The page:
Ray Guy is not in the Pro Football Hall of Fame, and neither is any other punter. And Guy is not happy about the Hall of Fame voters who, he says, don’t appreciate punters.
Guy told Yahoo Sports that when he’s around young punters, he feels badly for them because they’re playing a position that isn’t appreciated by fans and the media.
“I watch them and in the back of my mind I know you’re wasting your time because we got some stupid people who don’t understand,” Guy said. “Here’s a kid who’s got a dream of being a punter in the NFL, but you got people here who cut him down before they even get out of the chute. So what are you telling these kids? To forget about it? I guess it all stems around people just don’t understand the importance of a punter. They really don’t. Unless you played. You have to be in there. You have to understand every player on that team has a position or play to do. And all they do is drag and fuss about ‘well yeah he can punt and this and that and the other thing,’ but they don’t really respect that and they think it shouldn’t be alongside the other guys in the Hall of Fame.”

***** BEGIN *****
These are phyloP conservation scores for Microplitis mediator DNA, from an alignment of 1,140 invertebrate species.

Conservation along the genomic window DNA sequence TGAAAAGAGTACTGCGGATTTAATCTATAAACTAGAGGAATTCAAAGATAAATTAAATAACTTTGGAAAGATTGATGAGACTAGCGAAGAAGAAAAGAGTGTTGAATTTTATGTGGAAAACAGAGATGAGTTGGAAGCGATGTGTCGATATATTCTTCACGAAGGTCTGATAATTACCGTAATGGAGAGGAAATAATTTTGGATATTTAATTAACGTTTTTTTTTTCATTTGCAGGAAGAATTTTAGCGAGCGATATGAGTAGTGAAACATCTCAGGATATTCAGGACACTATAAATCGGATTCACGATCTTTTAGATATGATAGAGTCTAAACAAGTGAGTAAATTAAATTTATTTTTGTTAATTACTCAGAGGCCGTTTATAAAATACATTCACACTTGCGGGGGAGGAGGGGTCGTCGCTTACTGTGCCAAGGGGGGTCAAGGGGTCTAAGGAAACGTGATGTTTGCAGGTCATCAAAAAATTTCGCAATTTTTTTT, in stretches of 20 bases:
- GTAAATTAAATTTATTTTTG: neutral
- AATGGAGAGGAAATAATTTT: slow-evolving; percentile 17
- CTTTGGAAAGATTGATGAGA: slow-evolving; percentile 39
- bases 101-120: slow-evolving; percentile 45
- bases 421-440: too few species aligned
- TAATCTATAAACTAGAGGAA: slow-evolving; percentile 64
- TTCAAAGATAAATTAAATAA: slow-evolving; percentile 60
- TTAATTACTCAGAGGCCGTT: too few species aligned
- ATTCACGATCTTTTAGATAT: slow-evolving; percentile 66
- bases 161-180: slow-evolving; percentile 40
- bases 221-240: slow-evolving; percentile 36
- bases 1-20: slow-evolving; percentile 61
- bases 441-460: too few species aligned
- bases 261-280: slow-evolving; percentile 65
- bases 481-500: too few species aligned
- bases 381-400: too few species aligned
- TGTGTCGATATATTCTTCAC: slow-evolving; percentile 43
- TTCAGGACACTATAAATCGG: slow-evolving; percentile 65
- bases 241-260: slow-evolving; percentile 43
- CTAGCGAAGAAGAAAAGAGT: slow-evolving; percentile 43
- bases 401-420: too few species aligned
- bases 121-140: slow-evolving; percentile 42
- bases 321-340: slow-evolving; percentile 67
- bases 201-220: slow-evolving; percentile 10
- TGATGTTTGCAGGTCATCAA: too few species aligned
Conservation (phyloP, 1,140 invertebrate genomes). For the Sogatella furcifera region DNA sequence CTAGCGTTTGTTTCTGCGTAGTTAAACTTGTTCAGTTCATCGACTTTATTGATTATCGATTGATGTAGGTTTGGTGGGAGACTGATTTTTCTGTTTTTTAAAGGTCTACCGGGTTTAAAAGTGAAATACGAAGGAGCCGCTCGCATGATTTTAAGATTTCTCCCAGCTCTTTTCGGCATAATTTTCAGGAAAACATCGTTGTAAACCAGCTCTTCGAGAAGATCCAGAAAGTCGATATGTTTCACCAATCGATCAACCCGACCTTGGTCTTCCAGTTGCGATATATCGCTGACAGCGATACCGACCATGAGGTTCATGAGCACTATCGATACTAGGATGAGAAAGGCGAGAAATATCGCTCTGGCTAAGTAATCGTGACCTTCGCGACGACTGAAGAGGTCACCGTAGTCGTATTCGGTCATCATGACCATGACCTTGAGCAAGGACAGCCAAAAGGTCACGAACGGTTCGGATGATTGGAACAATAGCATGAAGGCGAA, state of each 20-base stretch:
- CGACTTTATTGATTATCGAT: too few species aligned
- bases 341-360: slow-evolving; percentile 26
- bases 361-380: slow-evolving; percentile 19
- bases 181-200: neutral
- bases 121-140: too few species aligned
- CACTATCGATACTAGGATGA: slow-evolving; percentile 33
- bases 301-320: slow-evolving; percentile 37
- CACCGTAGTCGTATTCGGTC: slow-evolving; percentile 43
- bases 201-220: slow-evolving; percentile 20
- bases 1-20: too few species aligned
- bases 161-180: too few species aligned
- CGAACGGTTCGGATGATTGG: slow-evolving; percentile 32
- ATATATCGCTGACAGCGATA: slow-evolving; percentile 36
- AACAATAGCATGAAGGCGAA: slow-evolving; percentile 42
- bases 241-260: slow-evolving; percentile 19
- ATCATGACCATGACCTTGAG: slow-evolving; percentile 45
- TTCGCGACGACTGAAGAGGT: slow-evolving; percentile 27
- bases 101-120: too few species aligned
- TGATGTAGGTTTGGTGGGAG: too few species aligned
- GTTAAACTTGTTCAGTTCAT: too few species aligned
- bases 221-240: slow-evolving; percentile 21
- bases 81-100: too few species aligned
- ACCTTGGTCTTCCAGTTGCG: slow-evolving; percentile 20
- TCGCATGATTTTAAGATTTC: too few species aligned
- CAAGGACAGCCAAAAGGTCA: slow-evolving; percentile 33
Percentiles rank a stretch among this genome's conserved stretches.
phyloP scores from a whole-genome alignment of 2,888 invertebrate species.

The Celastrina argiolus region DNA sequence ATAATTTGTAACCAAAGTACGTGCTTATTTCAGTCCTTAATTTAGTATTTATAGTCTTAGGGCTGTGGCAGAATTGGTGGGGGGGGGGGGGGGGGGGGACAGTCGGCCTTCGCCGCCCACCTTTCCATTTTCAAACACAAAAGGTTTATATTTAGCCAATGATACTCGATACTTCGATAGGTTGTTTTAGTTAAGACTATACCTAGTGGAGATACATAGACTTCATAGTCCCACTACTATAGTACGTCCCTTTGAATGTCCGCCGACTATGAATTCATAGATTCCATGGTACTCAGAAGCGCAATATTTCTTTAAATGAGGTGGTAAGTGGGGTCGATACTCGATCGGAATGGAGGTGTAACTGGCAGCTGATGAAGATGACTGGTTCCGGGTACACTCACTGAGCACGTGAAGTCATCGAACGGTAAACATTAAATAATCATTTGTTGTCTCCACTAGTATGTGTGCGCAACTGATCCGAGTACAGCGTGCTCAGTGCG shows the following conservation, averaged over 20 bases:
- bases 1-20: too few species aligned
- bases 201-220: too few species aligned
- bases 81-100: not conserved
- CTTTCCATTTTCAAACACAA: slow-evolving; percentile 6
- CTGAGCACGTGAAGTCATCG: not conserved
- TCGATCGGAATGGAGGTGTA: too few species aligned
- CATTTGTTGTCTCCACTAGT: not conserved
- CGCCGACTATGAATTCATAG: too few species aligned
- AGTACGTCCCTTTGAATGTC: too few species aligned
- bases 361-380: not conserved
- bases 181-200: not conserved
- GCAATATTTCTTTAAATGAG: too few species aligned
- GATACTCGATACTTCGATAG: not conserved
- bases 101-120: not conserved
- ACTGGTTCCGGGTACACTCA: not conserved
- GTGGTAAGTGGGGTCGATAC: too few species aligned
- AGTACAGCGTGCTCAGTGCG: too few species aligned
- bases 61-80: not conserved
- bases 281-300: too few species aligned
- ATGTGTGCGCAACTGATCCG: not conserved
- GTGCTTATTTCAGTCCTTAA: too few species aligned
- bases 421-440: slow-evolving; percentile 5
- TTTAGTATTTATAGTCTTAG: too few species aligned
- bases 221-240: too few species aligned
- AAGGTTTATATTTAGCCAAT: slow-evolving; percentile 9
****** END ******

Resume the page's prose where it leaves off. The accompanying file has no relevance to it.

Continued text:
Guy, who was such a good college kicker that the award for the best punter in college football is named the Ray Guy Award and the Raiders took him in the first round of the 1973 NFL draft, was a seven-time Pro Bowler and chosen as the punter on the NFL’s 75th anniversary team. So if a pure punter were ever going to make the Hall of Fame, it would probably be Guy. But Guy says he has resigned himself to the fact that it’s not going to happen.
“I don’t think about it anymore,” Guy said. “I just go on. I guess that’s the way for the older vets, older than I am, who aren’t in the Hall of Fame. I know it bothers them. I mean they should be in the Hall of Fame. . . . It’s all politics, that’s all it is. It’s the same of everything in life. Everything comes down to politics.”
Whatever the reason, Guy is right: At this point, it’s extremely unlikely that he’ll ever be enshrined in Canton.